The Queensland government has launched Hot DesQ, an AU$8 million startup relocation program that aims to bring talent into the state for a six-month term.
Opening the Advance Queensland Innovation and Investment Summit in Brisbane on Thursday, Premier Annastacia Palaszczuk said the funds will be dispersed in grants of up to AU$100,000, with Hot DesQ participants immersed into existing startup communities in Townsville, Gold Coast, Ipswich, Sunshine Coast, Brisbane, Cairns, or Toowoomba, and given co-working space free of charge.
Although Queensland-based startups are not eligible for the program, Palaszczuk said she expects Hot DesQ to benefit startups in the state by providing international connections and access to global startup communities, investors, and international markets.
"We want to lure successful international and interstate startups to Queensland, strengthening our own growing startup ecosystem," she said. "We can be an entrepreneurial hotspot -- the Startup State -- and Hot DesQ is central to making that a reality."
Palaszczuk has shortlisted 13 potential hosts for the incoming startups, chosen from an expression of interest process earlier this year.
Minister for Innovation, Science and the Digital Economy Leeanne Enoch said Hot DesQ would be promoted both nationally and internationally, playing on the state's proximity to the Asia-Pacific region, which she said gives Queensland a competitive advantage.
"We want to capitalise on global expertise and connections, and the program is designed to ensure that startups across Queensland are at the core of this program," Enoch said.
The startup relocation program has been modelled on international programs such as Startup Chile, which has been running since 2010, and the French Tech Ticket, launched in 2015.
The AU$8 million Hot DesQ program forms part of the state's AU$24 million startup initiative, which Palaszczuk unveiled at a launch breakfast for the state government's AU$180 million Advance Queensland scheme, on the eve of the state's 2015-2016 budget.
"As a government, we know that the real driver of economic change are entrepreneurs and ambitious businesses," she said at the time.
"Every big corporate starts as an emerging business that took a chance. Startups can reshape entire industries through technology and business model innovation. They are vital to job creation and prosperity -- in fact studies have found that each technology job created leads to five additional jobs in other sectors."
Also on Thursday, Palaszczuk announced a AU$4 million startup hub, slated for Brisbane's Fortitude Valley.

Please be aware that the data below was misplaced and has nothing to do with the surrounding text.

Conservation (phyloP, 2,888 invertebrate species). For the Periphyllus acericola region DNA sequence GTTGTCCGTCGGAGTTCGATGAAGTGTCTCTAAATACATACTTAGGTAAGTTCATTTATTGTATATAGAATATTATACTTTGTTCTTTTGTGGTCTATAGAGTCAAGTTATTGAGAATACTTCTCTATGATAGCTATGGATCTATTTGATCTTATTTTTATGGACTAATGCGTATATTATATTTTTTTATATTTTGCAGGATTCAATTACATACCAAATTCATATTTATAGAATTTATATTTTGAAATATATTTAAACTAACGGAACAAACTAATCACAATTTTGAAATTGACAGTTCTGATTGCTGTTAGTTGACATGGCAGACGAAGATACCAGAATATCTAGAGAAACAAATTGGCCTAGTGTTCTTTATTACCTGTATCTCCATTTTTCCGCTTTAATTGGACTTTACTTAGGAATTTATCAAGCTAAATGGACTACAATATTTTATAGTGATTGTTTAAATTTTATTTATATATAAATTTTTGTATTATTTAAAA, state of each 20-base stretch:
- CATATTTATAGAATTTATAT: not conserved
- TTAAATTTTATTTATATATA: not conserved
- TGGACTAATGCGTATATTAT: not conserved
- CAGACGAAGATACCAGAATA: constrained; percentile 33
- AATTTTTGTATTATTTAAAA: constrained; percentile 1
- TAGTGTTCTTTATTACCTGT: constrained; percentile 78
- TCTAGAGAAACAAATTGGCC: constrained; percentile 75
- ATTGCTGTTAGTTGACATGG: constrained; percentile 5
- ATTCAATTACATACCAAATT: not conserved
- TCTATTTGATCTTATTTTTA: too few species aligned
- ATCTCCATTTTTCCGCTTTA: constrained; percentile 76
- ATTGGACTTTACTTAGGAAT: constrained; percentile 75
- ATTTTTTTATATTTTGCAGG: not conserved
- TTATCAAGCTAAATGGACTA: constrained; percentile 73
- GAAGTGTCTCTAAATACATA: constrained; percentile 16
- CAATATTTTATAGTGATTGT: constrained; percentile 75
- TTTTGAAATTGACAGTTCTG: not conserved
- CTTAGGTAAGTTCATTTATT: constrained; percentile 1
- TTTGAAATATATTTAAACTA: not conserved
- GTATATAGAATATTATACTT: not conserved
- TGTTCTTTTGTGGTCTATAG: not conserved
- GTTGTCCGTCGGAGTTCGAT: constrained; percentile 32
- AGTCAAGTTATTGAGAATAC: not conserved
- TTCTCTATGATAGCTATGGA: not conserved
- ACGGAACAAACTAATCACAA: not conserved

"The precinct will be home to some of our best and brightest startup talent -- a space where they will gather, incubate their ideas, and learn from each other," she said.
Local startup group RiverCity Labs will be among the precinct's first tenants and CSIRO's Data61 has also committed as foundation partner.
Data61 director of business development and commercialisation Peter Leihn said the precinct will offer direct access to entrepreneurs and startups to cross-fertilise ideas, share information, and help drive disruptive technologies.
"It is our intention to be a central participant, working with government, the startup community, and our university partners, to support the Queensland innovation ecosystem," Leihn said.
Palaszczuk said the investment community is also supportive of the initiative, with early-stage investment group the Brisbane Angels already wanting to establish strong connections with the precinct.
Earlier this month, the Queensland government awarded AU$10 million to 54 Queensland scientists in round one of the Advance Queensland Research Fellowships and PhD Scholarships programs to help drive innovation and attract highly skilled research leaders to the state.
Under the PhD Scholarships program, graduate researchers are eligible for funding of up to AU$45,000 over three years; while the Research Fellowships program offers early-career fellowships of AU$180,000 over three years and mid-career fellowships of AU$300,000 over three years.
Palaszczuk also signed an agreement this month with the Chinese Ministry of Science and Technology, the government agency responsible for steering China's science and technology development.
Under the agreement, Queensland entrepreneurs and researchers will take part in placements within China's science and technology incubators, at a rate of eight per year, for the next three years.
"We know innovation can lead to big economic growth," Palaszczuk said. "Through mentoring, local business links, access to world-class facilities, and some of China's leading business and science experts, incubators are the perfect environment to prototype, test, attract investment, and commercialise innovative ideas."